FINDING dry ground was a high priority for cattle producers in the Warwick area.
FINDING dry ground was a high priority for cattle producers in the Warwick area. Gerard Walsh

Long, hard slog ahead for Warwick district farmers

CLINTONVALE cattleman Kevin Ryan put it bluntly describing his valley as a "proper mess" in the aftermath of the "biggest flood in recorded history".

Mr Ryan, along with his neighbours in the Glengallan Valley, watched fences, top soil and crops disappear in a rush of floodwater after more than 640mm fell at Cunningham's Gap as ex-tropical Cyclone Oswald trekked down the Australian coast.

"It was our biggest flood ever - higher than 2010/11 and yet we had the least amount of rain," he said.

We need to make sure they don't feel isolated and that they know, as a community, we will come together to help them.

"We measured just 96mm, but the whole valley is a proper mess.

"Other people are much worse off than us: We have cattle so we can just sell when we need to.

"But, for our area's small crop and grain growers, the situation is grim.

"They've got five or six months of hardship at the very least ahead of them."

It was a similar story across the region as dairy farmers from Swanfels, Victoria Hill grain growers and lucerne growers from Murray's Bridge shared the despair of two floods in two years.

Touring the region as country dried out Southern Downs Regional Council mayor Peter Blundell admitted less landholders were affected this year than during the region's last major flood event.

However he said for many of those agricultural producers, who lost produce and infrastructure, the impact of the January deluge was "devastating".

"Yes, we have less landholders affected than in 2010/11 with areas like Stanthorpe escaping without much flood damage at all this time," Mr Blundell said.

"But for those impacted it could be shattering, especially coming so soon after the last floods.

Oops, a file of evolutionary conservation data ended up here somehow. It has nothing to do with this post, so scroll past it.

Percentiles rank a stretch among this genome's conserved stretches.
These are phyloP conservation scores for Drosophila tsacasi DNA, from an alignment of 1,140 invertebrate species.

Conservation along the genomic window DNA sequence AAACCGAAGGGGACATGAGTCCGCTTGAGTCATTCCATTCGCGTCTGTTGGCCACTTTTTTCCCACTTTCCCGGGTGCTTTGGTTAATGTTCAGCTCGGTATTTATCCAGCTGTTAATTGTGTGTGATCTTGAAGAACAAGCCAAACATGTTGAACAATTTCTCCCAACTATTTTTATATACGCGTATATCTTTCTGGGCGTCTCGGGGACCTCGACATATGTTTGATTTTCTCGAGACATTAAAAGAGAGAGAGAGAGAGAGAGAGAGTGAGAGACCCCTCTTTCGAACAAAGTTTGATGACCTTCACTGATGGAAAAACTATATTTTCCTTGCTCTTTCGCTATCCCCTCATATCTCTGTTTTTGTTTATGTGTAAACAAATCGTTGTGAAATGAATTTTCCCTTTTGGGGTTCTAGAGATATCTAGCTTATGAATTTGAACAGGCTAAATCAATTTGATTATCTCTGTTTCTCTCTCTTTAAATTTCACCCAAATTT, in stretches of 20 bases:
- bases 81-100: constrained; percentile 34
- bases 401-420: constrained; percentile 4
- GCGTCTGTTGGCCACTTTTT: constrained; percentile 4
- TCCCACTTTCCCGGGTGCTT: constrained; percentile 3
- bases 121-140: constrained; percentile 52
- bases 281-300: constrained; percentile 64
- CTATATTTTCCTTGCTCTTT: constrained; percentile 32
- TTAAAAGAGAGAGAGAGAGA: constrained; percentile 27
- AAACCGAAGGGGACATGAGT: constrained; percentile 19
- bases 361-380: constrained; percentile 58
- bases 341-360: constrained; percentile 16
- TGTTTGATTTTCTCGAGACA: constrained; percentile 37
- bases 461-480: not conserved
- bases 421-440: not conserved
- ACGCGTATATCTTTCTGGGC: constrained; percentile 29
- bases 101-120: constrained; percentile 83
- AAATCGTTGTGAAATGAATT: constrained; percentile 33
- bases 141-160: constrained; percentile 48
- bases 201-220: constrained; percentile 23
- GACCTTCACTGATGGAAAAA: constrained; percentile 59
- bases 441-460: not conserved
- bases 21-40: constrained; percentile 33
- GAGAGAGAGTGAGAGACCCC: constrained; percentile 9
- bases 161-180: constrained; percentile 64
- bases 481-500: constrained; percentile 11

"We need to make sure they don't feel isolated and that they know, as a community, we will come together to help them."

His message was reiterated by Queensland Agriculture Minister John McVeigh.

In Warwick on the second day of a tour of the state's flood affected rural regions Mr McVeigh described the local damage as "substantial".

"Though it may be days or weeks before producers are able to get a true picture of the impact," he said.

"What I want known is that, as the media interest dissipates, the government is focused for the days, weeks and months ahead on standing beside rural producers as they work to recover from this flood."

Flood-hit farmers and rural businesses should contact their local government disaster management group for immediate support.

He said Warwick was one of 21 local government areas now classified as a Category B zone, allowing landholders and small business operators to access concessional loans and freight subsidies.

"Under Category B, concessional loans and freight subsidies for primary producers and concessional loans for small business are available," Mr McVeigh said.

"I am maintaining constant contact with farmers, agricultural industry bodies and local governments to discuss the impacts of the current flooding and the range of support that is needed."

Mr McVeigh said he may seek to extend assistance as the full picture of the flood damage emerged in the coming days.

"I have asked industry to provide me with as much detail as possible about which sectors have been hit hardest and where," he said.

"This will allow my department to make a comprehensive application to the federal government for funding under the National Disaster Relief and Recovery Arrangements.

"Producers outside these shires, who have suffered serious damage can apply for an Individual Disaster Stricken Property declaration.

"In the meantime, flood-hit farmers and rural businesses should contact their local government disaster management group for immediate support."

Mr McVeigh said the first meeting of the Agricultural Control Group had already provided an initial summary of the damage caused by flooding and winds over the past few days.

"It is a sobering picture," he said.

"No industry has escaped unscathed with reports of significant infrastructure damage, crop and stock losses, power outages and communication and transport problems.

"I don't want to overstate the scale of the recovery ahead of us but our farmers and fishers and small businesses have really taken a hammering from Rockhampton right down the coast to the south east corner."

However Mr McVeigh said despite the immediate damage and disruption, other producers would benefit from the good rainfall.

  •  For Category B assistance visit daff.qld.gov.au or call 13 25 23.
  •  For details on small business support visit business.qld.gov.au


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